Two of the best chapters are about Devo's reworking of the Rolling Stones' "(I Can't Get No) Satisfaction" [Mick Jagger's initial reaction to it was priceless] and a near-death Johnny Cash's devastatingly moving and meaningful reading of Trent Reznor's (of Nine Inch Nails) "Hurt."
In my opinion, the exception, as far as being a good choice for a chapter is concerned, is "Weird Al" Yankovic and his polka medley covers. There is far more about "Weird Al"'s process than I would ever care to know. His fans should be delighted, though, but I found this chapter to be largely out of step with the others.
Unfortunately, there are some errors or inaccuracies in the book (besides a few merely chronological ones). To name but four:
1) On page 15, the author proclaims "the end of the answer-song era" to have been 1953, when in fact it notably continued into the sixties. I can easily think of three from 1962, for example: Jo Ann Campbell's "(I'm the Girl from) Wolverton Mountain" (answering Claude King), the Pearlettes' "Duchess of Earl" (in response to Gene Chandler's "Duke of Earl"), and "You Threw a Lucky Punch" (Gene Chandler's answer to Mary Wells' "You Beat Me to the Punch"). In 1965, Jody Miller won a Grammy for her #5 country / #12 pop hit "Queen of the House," a housewife's answer to Roger Miller's [no relation] multi-Grammy-winning classic "King of the Road." I know there were many more - enough to inspire a series of discs by Bear Family.
2) More of an odd (but hardly factual) statement (on p. 53): calling The Association's 1967 #1 hit "Windy" "justly forgotten." In reality, it remains a staple of oldies radio; and I would doubt there is anyone who was listening to pop music in the '60s who has forgotten - justly or otherwise - this record. Clearly the author was taking an irrelevant potshot at a song he doesn't like.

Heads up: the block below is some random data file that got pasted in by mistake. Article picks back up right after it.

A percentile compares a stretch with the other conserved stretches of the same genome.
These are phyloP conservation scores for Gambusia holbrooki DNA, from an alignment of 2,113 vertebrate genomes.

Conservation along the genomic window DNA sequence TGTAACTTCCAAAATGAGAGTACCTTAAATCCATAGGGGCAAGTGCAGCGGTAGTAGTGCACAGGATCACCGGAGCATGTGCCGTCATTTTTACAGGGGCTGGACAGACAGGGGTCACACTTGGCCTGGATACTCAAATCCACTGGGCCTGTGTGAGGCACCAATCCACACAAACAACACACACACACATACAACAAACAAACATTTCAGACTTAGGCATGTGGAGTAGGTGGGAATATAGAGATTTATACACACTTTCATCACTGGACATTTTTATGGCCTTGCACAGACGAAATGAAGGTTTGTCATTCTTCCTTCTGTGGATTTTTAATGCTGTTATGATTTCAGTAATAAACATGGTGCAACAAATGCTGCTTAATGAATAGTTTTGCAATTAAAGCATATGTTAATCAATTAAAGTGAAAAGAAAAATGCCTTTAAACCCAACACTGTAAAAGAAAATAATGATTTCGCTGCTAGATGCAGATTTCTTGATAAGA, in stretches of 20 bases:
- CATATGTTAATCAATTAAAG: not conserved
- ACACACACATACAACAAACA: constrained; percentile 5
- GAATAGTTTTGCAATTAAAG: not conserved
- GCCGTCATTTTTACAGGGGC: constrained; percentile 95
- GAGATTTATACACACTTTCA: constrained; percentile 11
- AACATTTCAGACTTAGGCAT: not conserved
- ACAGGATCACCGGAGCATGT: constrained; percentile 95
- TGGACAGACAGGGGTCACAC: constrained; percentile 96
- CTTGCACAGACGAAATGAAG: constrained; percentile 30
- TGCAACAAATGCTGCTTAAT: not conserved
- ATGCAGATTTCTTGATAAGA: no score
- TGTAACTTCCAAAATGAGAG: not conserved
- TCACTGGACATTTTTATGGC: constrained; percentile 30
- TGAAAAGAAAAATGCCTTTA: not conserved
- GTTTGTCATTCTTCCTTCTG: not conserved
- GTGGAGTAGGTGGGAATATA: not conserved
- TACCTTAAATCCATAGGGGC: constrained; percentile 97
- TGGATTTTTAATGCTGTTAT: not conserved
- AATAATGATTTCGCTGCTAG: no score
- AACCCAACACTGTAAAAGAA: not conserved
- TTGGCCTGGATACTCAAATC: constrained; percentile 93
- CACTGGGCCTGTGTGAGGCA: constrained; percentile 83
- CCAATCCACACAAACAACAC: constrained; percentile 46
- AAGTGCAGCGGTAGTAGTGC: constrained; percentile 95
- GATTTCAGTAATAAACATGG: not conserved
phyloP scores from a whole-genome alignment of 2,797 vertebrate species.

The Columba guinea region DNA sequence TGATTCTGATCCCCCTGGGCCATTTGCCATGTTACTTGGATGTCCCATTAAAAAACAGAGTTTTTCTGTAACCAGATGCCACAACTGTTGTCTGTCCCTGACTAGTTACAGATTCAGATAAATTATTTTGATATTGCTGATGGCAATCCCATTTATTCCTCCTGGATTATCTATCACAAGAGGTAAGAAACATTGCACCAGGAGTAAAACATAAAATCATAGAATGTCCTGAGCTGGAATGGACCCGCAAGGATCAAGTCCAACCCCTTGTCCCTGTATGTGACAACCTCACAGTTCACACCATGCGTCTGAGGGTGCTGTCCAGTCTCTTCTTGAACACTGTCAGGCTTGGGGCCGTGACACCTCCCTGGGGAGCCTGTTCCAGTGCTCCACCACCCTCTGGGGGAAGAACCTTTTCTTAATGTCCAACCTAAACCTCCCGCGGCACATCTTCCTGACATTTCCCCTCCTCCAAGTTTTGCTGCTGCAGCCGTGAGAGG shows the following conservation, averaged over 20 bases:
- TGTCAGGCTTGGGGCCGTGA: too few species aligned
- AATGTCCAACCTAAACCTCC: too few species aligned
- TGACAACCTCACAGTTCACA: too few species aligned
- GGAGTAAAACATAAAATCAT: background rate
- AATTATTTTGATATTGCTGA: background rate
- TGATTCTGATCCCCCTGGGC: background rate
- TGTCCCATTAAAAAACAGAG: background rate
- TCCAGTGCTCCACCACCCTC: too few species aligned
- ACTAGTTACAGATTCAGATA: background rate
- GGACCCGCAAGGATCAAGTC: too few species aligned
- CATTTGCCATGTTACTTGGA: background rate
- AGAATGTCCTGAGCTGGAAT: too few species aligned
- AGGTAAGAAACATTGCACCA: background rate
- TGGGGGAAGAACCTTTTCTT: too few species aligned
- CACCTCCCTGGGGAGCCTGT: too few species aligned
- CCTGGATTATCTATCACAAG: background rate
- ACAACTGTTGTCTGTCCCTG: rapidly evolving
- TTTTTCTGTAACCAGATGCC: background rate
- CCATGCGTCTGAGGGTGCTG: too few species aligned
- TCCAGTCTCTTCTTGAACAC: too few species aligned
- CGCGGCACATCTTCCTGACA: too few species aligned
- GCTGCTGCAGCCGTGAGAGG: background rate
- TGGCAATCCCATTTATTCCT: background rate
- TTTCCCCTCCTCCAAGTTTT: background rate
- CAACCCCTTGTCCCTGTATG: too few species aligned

3) On page 107, the covers expert author, for some unfathomable reason, refers to the Rolling Stones' "Time Is on My Side" as a cover of a song by jazz trombonist/orchestra leader Kai Winding (!) instead of an Irma Thomas R&B record written by Jerry Ragovoy.
4) On page 154 (and again on p.156), we read that Brenda Lee's 1972 version of "Always on My Mind" "failed to chart" and "failed to make a dent," when in fact it had a ten-week Billboard country-chart run and peaked at #45. He then states that the song was "given a third life" by Willie Nelson, immediately after citing three previous versions (which would thus make it a fourth life).
These things can be a bit jarring to encounter but don't come close to diminishing my enjoyment of such an excellent book.
Significant cover versions such as these are plentiful - and more stories of this sort would no doubt be of interest - so I hope there will be a follow-up. Certainly, breakthrough Bob Dylan covers such as Peter, Paul & Mary's "Blowin' in the Wind" and the Byrds' "Mr. Tambourine Man" (the first Dylan song to reach #1 on the national pop charts) would be good candidates for further exploration. And a real favorite of mine fitting this category is Isaac Hayes' phenomenal reimagining of Bacharach-David's "Walk On By" (as well as its single and LP mate, Jimmy Webb's "By the Time I Get to Phoenix").